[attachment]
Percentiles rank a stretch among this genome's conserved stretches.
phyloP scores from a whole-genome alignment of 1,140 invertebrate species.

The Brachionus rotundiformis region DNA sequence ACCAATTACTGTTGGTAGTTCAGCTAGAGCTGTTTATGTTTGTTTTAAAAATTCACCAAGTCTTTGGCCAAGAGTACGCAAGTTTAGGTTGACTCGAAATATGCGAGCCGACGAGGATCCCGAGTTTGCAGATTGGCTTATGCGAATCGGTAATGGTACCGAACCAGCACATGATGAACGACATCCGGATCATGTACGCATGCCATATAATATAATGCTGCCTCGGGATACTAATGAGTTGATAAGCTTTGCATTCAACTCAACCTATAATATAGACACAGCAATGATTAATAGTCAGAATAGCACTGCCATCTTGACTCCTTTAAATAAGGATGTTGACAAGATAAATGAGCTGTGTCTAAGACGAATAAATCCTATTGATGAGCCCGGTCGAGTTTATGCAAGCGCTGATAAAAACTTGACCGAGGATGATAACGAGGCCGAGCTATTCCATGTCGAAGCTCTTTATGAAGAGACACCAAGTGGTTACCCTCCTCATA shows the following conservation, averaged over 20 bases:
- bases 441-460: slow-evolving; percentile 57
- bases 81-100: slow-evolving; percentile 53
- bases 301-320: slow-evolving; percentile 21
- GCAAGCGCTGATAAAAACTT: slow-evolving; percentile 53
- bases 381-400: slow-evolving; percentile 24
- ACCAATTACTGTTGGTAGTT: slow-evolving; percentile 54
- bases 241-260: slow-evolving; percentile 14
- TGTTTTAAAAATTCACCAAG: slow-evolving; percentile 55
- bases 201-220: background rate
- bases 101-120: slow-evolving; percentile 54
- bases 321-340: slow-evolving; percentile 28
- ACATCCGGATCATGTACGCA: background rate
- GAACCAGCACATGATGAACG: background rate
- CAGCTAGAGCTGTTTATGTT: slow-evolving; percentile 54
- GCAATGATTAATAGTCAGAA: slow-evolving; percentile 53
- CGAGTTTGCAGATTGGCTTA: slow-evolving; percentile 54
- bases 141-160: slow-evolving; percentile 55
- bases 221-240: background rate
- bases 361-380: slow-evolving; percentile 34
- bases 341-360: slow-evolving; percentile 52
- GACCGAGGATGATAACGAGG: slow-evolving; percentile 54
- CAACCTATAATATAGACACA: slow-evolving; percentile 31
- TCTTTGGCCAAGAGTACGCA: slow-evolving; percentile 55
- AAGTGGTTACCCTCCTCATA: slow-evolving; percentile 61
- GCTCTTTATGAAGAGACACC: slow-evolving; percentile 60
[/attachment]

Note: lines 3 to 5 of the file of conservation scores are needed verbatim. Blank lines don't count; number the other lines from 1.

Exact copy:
The Brachionus rotundiformis region DNA sequence ACCAATTACTGTTGGTAGTTCAGCTAGAGCTGTTTATGTTTGTTTTAAAAATTCACCAAGTCTTTGGCCAAGAGTACGCAAGTTTAGGTTGACTCGAAATATGCGAGCCGACGAGGATCCCGAGTTTGCAGATTGGCTTATGCGAATCGGTAATGGTACCGAACCAGCACATGATGAACGACATCCGGATCATGTACGCATGCCATATAATATAATGCTGCCTCGGGATACTAATGAGTTGATAAGCTTTGCATTCAACTCAACCTATAATATAGACACAGCAATGATTAATAGTCAGAATAGCACTGCCATCTTGACTCCTTTAAATAAGGATGTTGACAAGATAAATGAGCTGTGTCTAAGACGAATAAATCCTATTGATGAGCCCGGTCGAGTTTATGCAAGCGCTGATAAAAACTTGACCGAGGATGATAACGAGGCCGAGCTATTCCATGTCGAAGCTCTTTATGAAGAGACACCAAGTGGTTACCCTCCTCATA shows the following conservation, averaged over 20 bases:
- bases 441-460: slow-evolving; percentile 57
- bases 81-100: slow-evolving; percentile 53